A white resident’s dilemma: gentrification or segregation?

A Twitter friend, @JessieNYC, a smart and progressive woman who lives in New York City, worried recently about the selection of her new home. She had two choices: to live on the Upper East Side, a high income and mainly white neighbourhood, or to move to another apartment in East Harlem. Her choice was essentially to remain, isolated, in a white enclave or to become a gentrifier.

Gentrification is an issue about which I think a lot, but have hesitated to write about specifically because this is so personally about my neighbourhood. However another Twitter user I follow recently posted a link to Life, Inc., a searing analysis of gentrification and racial politics in Brooklyn, New York. So I have decided to take the plunge; these are things that have to be debated.

For the past fifteen years, my neighbourhood has been changing.

Renters have been displaced as homes are converted to single family dwellings. Front-yard vegetable gardens are being replaced by granite rock and Japanese maples. Median income is rising. The occupational classes of my neighbours have been changing. Where I used to live next to taxi drivers, railway conductors, sales clerks, hotel maids and medical secretaries, I now live among a range of fashion, acting, film and visual artists and writers, and professionals such as social workers, librarians, teachers, and museum curators.

And the neighbourhood is now less racially diverse. Where my (mixed-race) children could see their Chinese heritage reflected around them, where they learned to greet older adults as Po-po or Gong-gong, many of these families have moved away, almost always to be replaced by a young, white couple and a large dog, pleased to be able to afford to enter the housing market on their two incomes. One of the kindergarten teachers at the school where my kids, now in high school, attended, was surprised to realize this year that every child in her morning class is white. When my children were young, she had less than a handful of student who were white.

When I whined about these demographic shifts, a Facebook friend called me out. “Tough living where others want to live, isn’t it?” he said.

Even Jane Jacobs defended gentrification, saying this “unslumming” showed the desirability of a neighbourhood and improved the neighbourhood.

Others have admonished: Change happens!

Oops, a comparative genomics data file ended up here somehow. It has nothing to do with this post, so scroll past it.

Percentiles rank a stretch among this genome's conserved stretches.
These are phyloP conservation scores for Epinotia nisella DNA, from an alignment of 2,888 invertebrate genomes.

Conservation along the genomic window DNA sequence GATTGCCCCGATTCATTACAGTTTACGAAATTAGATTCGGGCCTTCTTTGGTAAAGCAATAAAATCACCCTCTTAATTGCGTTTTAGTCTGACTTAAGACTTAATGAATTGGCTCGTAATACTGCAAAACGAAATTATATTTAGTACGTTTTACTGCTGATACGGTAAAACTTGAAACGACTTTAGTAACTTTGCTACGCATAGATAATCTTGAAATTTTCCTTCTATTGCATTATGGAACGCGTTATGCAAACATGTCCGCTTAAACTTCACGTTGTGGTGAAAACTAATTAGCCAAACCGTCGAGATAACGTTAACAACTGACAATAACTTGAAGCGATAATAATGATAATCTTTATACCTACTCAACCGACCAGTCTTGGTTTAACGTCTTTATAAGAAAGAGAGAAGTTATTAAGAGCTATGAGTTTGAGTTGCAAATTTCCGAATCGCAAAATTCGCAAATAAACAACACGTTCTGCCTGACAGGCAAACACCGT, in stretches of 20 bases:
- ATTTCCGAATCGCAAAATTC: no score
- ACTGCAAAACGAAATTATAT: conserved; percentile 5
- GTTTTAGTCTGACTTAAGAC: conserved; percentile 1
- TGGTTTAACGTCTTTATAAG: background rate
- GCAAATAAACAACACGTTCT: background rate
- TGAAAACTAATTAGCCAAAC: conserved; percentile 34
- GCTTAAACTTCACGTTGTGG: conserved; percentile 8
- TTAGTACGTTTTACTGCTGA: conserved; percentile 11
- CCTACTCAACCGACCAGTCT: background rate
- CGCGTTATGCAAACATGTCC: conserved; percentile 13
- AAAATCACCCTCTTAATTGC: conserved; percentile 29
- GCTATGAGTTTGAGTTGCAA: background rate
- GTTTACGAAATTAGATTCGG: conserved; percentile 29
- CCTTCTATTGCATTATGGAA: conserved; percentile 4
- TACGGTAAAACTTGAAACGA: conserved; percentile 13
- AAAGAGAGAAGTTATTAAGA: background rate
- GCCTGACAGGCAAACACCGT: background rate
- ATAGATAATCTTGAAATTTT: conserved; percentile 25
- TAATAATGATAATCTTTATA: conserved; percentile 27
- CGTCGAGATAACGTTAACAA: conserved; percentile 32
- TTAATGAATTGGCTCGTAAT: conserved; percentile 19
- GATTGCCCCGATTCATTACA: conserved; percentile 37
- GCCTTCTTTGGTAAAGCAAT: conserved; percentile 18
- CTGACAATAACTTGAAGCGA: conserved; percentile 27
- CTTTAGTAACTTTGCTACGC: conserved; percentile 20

So I have struggled to articulate my discomfort with these changes.

They are threefold:

  1. The economic drivers of the change
  2. The racial impacts of gentrification
  3. The homogenization of the neighbourhood

1. The neighbourhood change is as a result of economic forces. CUNY Professor Neil Smith provides some insight into the dynamics of these shifts (See the blog Racialicious for more). The forces underlying these moves and improvements to the the neighbourhood are economic – nay, capitalistic, rather than a reflection of social forces or personal decisions.

Smith elaborates, denying “our goal is some rigidly conceived `even development’. This would make little sense. Rather, the goal is to create socially determined patterns of differentiation and equalisation which are driven not by the logic of capital but genuine social choice.

People will maximize their return, so if that means selling out while prices are high, so they will move.  At the neighbourhood level, this plays out as high residential mobility, as prices continue to rise, and people’s price point is reached. (I remember when the first house on our street sold for over $250,000. My older neighbour crowed to me, “Diane, we’re quarter-millionaires!”). When my neighbours move away, they are having their rental housing sold from under them, or, as owners, are cashing in and moving further away, often outside the city.

These individual actions have a cumulative impact.

2. These neighbourhood changes play out racially, as well. In a city as diverse as Toronto, what plays out economically plays out racially. And because income and race are correlated here, upwardly mobile neighbourhoods are becoming whiter. Professor David Hulchanski’s work is bearing this out (see my previous post on racial divisions tracking income polarization).

The racial composition of my neighbourhood has shifted, and whites are becoming the dominant racial group here, the very opposite dynamic of what is happening demographically in the city.

3. Perhaps the most telling symptom of gentrification, is that this demographic shift is unidirectional.

Gentrification happens, in stages. And, as working class has shifted to artistic class, the upper class (and higher housing prices) cannot be far behind. The downtown city core of Toronto has become a destination.

Some of neighbours are just fine with that. Often, these same some, upon their arrival here, find the rough granularity of the neighbourhood disturbing. Often, they moved here thinking they have purchased a good bargain, just at the edge of one of the high-income neighbourhoods around us, and they mistake this neighbourhood for that one. It’s not long before they are disappointed and organizing a petition.